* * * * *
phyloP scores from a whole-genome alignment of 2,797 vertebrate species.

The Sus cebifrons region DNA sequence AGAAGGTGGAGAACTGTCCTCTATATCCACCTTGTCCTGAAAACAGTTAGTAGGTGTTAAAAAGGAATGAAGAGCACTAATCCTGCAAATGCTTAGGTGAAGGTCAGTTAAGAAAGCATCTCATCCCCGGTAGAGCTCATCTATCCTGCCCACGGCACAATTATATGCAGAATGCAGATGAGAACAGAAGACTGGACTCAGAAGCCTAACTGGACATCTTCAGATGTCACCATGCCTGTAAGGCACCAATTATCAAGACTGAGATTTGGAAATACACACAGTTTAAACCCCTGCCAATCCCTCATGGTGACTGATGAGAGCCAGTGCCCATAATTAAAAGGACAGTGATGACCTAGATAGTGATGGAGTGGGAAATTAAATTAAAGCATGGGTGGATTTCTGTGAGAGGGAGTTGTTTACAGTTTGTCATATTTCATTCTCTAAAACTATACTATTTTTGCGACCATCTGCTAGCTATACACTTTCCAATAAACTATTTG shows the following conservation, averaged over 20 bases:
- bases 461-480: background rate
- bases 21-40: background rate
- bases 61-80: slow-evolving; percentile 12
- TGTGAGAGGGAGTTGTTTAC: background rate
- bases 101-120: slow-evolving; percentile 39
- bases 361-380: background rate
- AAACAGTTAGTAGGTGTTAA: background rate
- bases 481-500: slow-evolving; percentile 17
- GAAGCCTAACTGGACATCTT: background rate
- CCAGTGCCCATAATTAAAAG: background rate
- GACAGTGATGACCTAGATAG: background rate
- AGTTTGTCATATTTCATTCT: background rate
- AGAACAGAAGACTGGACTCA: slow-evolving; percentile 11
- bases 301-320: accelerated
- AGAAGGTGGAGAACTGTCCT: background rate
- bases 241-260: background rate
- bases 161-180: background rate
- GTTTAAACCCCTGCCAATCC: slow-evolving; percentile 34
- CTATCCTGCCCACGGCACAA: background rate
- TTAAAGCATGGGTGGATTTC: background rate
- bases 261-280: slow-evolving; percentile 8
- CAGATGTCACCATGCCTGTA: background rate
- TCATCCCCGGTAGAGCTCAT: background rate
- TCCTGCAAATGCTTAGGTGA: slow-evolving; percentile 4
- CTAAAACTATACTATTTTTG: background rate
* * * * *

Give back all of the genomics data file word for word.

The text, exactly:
phyloP scores from a whole-genome alignment of 2,797 vertebrate species.

The Sus cebifrons region DNA sequence AGAAGGTGGAGAACTGTCCTCTATATCCACCTTGTCCTGAAAACAGTTAGTAGGTGTTAAAAAGGAATGAAGAGCACTAATCCTGCAAATGCTTAGGTGAAGGTCAGTTAAGAAAGCATCTCATCCCCGGTAGAGCTCATCTATCCTGCCCACGGCACAATTATATGCAGAATGCAGATGAGAACAGAAGACTGGACTCAGAAGCCTAACTGGACATCTTCAGATGTCACCATGCCTGTAAGGCACCAATTATCAAGACTGAGATTTGGAAATACACACAGTTTAAACCCCTGCCAATCCCTCATGGTGACTGATGAGAGCCAGTGCCCATAATTAAAAGGACAGTGATGACCTAGATAGTGATGGAGTGGGAAATTAAATTAAAGCATGGGTGGATTTCTGTGAGAGGGAGTTGTTTACAGTTTGTCATATTTCATTCTCTAAAACTATACTATTTTTGCGACCATCTGCTAGCTATACACTTTCCAATAAACTATTTG shows the following conservation, averaged over 20 bases:
- bases 461-480: background rate
- bases 21-40: background rate
- bases 61-80: slow-evolving; percentile 12
- TGTGAGAGGGAGTTGTTTAC: background rate
- bases 101-120: slow-evolving; percentile 39
- bases 361-380: background rate
- AAACAGTTAGTAGGTGTTAA: background rate
- bases 481-500: slow-evolving; percentile 17
- GAAGCCTAACTGGACATCTT: background rate
- CCAGTGCCCATAATTAAAAG: background rate
- GACAGTGATGACCTAGATAG: background rate
- AGTTTGTCATATTTCATTCT: background rate
- AGAACAGAAGACTGGACTCA: slow-evolving; percentile 11
- bases 301-320: accelerated
- AGAAGGTGGAGAACTGTCCT: background rate
- bases 241-260: background rate
- bases 161-180: background rate
- GTTTAAACCCCTGCCAATCC: slow-evolving; percentile 34
- CTATCCTGCCCACGGCACAA: background rate
- TTAAAGCATGGGTGGATTTC: background rate
- bases 261-280: slow-evolving; percentile 8
- CAGATGTCACCATGCCTGTA: background rate
- TCATCCCCGGTAGAGCTCAT: background rate
- TCCTGCAAATGCTTAGGTGA: slow-evolving; percentile 4
- CTAAAACTATACTATTTTTG: background rate